Skyfall has had a strong opening weekend in Britain, earning over 21 million pounds in its first three days of release. This makes it the country's second-biggest opening weekend gross ever, trailing only the concluding film of the Harry Potter series, while exceeding by a healthy margin the then-record gross of Quantum of Solace in its first weekend (15.5 million GBP).
The four year wait for this most recent film, the tie-in with the Olympics earlier this year, and the highly publicized fiftieth anniversary of the series make the film that much more of an event. It may also help that this has been a relatively tepid year for grounded action thrillers not featuring comic book superheroes (The Avengers, The Dark Knight Rises) or futuristic or otherworldly settings (Prometheus, The Hunger Games) - this year's Expendables, Jason Bourne and Taken movies selling tickets, but not blowing away audiences, or enjoying anything close to the earnings of the first-rank blockbusters, nothing comparable stealing its thunder. There is also the fact of higher ticket prices, the prospect of the series' first-ever earnings from IMAX screens, and the strong response the film has elicited so far among the generators of buzz, the critics, and those audiences which turned out for the movie so far.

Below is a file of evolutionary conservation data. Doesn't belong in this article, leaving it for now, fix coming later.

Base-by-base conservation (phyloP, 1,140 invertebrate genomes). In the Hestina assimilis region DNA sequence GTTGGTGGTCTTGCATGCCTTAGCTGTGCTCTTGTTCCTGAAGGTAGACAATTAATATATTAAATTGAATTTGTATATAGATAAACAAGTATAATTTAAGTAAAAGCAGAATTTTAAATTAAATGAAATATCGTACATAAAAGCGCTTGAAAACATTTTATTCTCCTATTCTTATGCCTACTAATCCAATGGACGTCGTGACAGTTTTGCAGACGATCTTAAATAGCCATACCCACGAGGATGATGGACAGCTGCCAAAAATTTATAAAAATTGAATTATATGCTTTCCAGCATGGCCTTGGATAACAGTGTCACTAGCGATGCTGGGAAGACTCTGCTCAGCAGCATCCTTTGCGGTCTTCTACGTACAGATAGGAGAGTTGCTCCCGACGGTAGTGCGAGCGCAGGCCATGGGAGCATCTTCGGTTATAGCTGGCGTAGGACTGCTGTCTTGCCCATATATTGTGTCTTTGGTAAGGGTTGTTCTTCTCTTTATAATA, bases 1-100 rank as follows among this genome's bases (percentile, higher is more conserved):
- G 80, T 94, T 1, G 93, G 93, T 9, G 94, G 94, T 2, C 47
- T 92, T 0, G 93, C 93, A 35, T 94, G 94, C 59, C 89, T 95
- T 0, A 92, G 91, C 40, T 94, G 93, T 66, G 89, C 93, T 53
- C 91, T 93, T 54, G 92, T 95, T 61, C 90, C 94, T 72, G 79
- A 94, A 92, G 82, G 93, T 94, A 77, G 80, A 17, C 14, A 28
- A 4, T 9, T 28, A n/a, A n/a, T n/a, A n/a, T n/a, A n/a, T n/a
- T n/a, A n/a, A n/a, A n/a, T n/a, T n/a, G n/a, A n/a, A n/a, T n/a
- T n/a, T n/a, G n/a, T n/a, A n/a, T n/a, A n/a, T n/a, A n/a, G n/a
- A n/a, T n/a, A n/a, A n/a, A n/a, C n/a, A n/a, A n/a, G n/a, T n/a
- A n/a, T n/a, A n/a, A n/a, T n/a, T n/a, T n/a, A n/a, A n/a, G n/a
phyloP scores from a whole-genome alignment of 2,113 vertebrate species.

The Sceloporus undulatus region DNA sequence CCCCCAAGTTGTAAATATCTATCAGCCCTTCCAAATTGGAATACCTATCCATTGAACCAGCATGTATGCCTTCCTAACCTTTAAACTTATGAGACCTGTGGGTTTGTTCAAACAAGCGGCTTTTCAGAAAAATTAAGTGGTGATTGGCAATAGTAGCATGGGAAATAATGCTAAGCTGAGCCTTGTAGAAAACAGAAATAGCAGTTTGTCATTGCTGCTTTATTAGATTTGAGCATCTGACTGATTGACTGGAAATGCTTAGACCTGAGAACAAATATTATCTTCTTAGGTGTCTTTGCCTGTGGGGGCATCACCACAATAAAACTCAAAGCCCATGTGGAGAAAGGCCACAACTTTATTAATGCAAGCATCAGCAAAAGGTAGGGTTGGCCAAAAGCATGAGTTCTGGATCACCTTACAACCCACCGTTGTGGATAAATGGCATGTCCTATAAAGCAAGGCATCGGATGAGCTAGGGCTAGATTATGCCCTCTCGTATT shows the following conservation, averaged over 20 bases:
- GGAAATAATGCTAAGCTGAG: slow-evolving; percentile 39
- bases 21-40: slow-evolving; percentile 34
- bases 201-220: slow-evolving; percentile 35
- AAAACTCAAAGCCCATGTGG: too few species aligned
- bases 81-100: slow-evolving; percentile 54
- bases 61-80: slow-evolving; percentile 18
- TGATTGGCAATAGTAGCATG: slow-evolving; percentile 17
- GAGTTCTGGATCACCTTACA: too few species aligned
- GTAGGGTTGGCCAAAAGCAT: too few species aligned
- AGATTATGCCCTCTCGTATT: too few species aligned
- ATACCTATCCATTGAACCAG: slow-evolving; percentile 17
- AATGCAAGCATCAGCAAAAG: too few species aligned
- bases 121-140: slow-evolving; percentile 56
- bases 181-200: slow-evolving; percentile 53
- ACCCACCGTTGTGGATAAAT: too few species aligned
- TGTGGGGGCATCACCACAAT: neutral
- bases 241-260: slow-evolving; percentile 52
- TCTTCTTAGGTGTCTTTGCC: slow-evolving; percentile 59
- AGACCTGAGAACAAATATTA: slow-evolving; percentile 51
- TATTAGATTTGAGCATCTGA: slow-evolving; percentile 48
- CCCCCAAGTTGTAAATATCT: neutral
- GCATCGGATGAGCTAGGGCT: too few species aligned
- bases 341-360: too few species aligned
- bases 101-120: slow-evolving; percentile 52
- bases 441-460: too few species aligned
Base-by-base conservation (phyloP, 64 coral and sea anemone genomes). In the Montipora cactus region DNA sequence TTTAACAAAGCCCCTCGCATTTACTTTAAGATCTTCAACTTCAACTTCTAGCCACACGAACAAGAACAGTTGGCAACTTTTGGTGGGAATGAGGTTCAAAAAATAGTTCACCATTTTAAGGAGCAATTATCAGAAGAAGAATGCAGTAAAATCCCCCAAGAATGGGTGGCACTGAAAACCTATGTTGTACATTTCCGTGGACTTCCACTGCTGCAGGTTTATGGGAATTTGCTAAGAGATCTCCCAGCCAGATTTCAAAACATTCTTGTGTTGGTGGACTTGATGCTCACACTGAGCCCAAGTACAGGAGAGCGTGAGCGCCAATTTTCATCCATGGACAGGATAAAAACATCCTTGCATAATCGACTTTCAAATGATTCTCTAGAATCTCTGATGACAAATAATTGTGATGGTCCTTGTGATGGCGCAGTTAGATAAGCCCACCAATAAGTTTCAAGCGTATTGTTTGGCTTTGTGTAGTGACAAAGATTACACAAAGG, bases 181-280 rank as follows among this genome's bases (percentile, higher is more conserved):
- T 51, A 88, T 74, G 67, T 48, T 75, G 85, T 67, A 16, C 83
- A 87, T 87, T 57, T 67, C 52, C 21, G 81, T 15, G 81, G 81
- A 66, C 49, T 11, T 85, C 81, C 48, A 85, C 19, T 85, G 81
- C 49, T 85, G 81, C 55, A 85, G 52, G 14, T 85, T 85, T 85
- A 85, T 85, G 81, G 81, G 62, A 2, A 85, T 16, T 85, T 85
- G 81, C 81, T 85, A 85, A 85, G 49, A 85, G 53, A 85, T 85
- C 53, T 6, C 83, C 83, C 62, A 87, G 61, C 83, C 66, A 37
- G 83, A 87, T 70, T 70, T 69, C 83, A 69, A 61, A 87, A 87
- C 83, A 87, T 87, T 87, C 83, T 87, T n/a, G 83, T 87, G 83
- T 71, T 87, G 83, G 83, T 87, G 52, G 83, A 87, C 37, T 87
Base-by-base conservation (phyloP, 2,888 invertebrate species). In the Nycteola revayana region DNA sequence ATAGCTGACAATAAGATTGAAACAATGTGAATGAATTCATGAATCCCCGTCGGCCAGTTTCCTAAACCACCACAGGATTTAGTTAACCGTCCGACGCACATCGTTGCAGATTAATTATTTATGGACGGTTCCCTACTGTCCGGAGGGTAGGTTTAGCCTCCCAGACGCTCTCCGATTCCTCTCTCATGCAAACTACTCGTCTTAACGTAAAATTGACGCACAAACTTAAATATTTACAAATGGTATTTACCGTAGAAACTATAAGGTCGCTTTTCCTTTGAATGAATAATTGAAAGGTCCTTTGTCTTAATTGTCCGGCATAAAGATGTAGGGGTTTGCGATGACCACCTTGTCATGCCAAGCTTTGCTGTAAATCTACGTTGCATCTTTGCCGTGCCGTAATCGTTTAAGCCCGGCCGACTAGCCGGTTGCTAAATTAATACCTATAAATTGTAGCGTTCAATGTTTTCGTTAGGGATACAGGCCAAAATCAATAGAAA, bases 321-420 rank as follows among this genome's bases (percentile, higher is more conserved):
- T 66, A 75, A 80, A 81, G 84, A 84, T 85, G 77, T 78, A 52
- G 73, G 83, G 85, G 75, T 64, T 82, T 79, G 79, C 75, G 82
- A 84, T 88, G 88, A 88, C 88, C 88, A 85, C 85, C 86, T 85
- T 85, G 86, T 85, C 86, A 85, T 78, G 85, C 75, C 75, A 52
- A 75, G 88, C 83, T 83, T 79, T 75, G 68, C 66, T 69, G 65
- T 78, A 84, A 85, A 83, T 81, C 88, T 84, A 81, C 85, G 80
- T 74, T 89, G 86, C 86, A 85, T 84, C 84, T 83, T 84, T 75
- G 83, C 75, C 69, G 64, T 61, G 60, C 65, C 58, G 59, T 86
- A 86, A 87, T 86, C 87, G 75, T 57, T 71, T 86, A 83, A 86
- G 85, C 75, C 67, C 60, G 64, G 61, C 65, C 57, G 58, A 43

Even taking into account the degree to which the earnings of highly anticipated sequels are "front-loaded" (that is to say, concentrated early in their runs), the wide expectations that Skyfall would beat the earnings of the previous Daniel Craig films would appear to have been confirmed, and it now seems safe to say it will break the $600 million mark globally. Wherever it stops past that point will, of course, be hailed as a new record gross, perhaps fairly, perhaps a bit mendaciously. (The series' latest will have to gross at least $685 million to beat Casino Royale's performance when inflation is counted in, and better than that to approach the heights of '60s and '70s-era blockbusters like Thunderball, Goldfinger, You Only Live Twice and Live and Let Die.)
In either case the movie opens in North America on November 9. So far I've seen far fewer commercials on TV than I would have expected given that Skyfall's release is less than two weeks away, but there is good reason to expect the film will set some comparable records in the course of deriving a healthy share of its earnings in this market.
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